“Hydraulic fracturing has helped to expand natural gas production in the United States, but we must ensure that these new resources don’t come at the expense of public health,” said Rep. Waxman. “This report shows that these companies are injecting millions of gallons of products that contain potentially hazardous chemicals, including known carcinogens. I urge EPA and DOE to make certain that we have strong protections in place to prevent these chemicals from entering drinking water supplies.”

    “With our river ways and drinking water at stake, it’s an absolute necessity that the American public knows what is in these fracking chemicals,” said Rep. Markey. “This report is the most comprehensive look yet at the composition of the chemicals used in the fracking process, and should help the industry, the government, and the American public push for a safer way to extract natural gas.”

    “It is deeply disturbing to discover the content and quantity of toxic chemicals, like benzene and lead, being injected into the ground without the knowledge of the communities whose health could be affected,” said Rep. DeGette. “Of particular concern to me is that we learned that over the four-year period studied, over one and a half million gallons of carcinogens were injected into the ground in Colorado. Many companies were also unable to even identify some of the chemicals they were using in their own activities, unfortunately underscoring that voluntary industry disclosure is not enough to ensure the economic benefits of natural gas production do not come at the cost of our families’ health.”

    During the last Congress, the Committee launched an investigation into the practice of hydraulic fracturing in the United States, asking the leading oil and gas service companies to disclose information on the products used in this process between 2005 and 2009.

    The Democratic Committee staff analyzed the data provided by the companies about their practices, finding that:

    The 14 leading oil and gas service companies used more than 780 million gallons of hydraulic fracturing products, not including water added at the well site. Overall, the companies used more than 2,500 hydraulic fracturing products containing 750 different chemicals and other components.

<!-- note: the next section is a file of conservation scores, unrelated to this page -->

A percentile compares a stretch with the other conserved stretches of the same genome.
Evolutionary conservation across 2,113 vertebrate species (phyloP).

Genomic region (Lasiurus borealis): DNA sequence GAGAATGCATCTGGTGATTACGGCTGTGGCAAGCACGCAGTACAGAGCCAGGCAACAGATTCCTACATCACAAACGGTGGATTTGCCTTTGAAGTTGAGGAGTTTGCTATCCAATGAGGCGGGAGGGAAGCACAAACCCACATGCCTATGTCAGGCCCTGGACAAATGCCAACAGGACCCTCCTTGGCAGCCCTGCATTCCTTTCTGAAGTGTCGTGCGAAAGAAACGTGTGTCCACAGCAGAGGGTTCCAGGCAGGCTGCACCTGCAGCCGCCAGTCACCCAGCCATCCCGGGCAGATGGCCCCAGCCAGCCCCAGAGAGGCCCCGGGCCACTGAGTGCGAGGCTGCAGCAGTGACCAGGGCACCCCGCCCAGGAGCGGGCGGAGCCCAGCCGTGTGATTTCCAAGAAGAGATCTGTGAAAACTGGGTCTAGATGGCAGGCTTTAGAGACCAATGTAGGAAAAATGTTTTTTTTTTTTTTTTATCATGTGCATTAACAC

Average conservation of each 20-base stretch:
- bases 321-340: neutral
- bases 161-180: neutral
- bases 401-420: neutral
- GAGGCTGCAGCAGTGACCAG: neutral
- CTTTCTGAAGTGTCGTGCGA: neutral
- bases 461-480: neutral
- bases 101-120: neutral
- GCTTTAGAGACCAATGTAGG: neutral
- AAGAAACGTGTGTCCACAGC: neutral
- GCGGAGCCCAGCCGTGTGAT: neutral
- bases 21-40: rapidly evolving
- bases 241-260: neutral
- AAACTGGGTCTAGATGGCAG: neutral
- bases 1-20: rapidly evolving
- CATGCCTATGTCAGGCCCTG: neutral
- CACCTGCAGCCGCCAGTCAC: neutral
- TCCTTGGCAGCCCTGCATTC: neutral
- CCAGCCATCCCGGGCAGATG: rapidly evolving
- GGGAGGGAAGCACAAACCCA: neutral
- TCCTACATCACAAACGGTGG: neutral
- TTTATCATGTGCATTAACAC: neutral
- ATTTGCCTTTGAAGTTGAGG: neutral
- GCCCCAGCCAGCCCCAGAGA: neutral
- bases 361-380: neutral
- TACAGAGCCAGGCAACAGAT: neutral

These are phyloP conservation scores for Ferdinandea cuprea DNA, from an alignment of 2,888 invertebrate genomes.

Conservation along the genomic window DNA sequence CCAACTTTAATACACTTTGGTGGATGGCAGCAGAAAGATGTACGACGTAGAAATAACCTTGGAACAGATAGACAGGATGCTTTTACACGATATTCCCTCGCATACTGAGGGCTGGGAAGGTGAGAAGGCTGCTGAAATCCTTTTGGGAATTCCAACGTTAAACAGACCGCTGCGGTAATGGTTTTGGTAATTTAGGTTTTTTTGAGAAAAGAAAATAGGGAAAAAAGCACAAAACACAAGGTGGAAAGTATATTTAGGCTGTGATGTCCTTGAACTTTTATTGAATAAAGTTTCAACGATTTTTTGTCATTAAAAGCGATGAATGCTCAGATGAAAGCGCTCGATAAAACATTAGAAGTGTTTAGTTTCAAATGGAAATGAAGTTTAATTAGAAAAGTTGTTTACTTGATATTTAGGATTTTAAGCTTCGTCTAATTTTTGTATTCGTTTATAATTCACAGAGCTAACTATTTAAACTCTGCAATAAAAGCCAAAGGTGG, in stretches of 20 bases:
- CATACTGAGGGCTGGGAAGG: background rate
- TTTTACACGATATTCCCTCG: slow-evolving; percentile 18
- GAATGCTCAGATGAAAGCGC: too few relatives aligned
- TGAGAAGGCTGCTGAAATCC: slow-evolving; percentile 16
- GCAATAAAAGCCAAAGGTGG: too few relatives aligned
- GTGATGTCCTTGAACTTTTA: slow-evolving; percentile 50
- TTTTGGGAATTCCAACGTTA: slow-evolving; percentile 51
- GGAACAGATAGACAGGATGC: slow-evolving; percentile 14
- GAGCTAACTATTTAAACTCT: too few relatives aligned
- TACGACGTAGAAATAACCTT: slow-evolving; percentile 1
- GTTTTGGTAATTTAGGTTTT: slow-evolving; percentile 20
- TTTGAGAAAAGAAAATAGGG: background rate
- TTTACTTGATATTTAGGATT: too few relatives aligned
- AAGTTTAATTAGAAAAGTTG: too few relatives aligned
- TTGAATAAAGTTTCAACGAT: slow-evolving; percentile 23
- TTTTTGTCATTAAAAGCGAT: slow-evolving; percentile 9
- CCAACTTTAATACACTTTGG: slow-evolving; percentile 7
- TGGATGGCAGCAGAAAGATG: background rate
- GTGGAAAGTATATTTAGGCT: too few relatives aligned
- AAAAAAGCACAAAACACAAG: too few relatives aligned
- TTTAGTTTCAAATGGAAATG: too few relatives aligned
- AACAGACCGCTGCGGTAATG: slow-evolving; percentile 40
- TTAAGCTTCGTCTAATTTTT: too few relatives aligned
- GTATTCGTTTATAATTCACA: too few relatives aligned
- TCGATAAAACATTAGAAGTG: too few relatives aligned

The components used in the hydraulic fracturing products ranged from generally harmless and common substances, such as salt and citric acid, to extremely toxic substances, such as benzene and lead. Some companies even used instant coffee and walnut hulls in their fracturing fluids.

    Between 2005 and 2009, the oil and gas service companies used hydraulic fracturing products containing 29 chemicals that are known or possible human carcinogens, regulated under the Safe Drinking Water Act (SDWA) for their risks to human health, or listed as hazardous air pollutants under the Clean Air Act.

    The BTEX compounds – benzene, toluene, xylene, and ethylbenzene – are SDWA contaminants and hazardous air pollutants. Benzene also is a known human carcinogen. The hydraulic fracturing companies injected 11.4 million gallons of products containing at least one BTEX chemical over the five-year period.

    Methanol, which was used in 342 hydraulic fracturing products, was the most widely used chemical between 2005 and 2009. The substance is a hazardous air pollutant and is on the candidate list for potential regulation under SDWA. Isopropyl alcohol, 2-butoxyethanol, and ethylene glycol were the other most widely used chemicals.

    Many of the hydraulic fracturing fluids contain chemical components that are listed as “proprietary” or “trade secret.” The companies used 94 million gallons of 279 products that contained at least one chemical or component that the manufacturers deemed proprietary or a trade secret. In many instances, the oil and gas service companies were unable to identify these “proprietary” chemicals, suggesting that the companies are injecting fluids containing chemicals that they themselves cannot identify.

    Due to an embargo break, the committee is releasing the report this evening iead on Monday morning.
    Related Documents:
    Hydraulic Fracturing Report, April 18, 2011. Download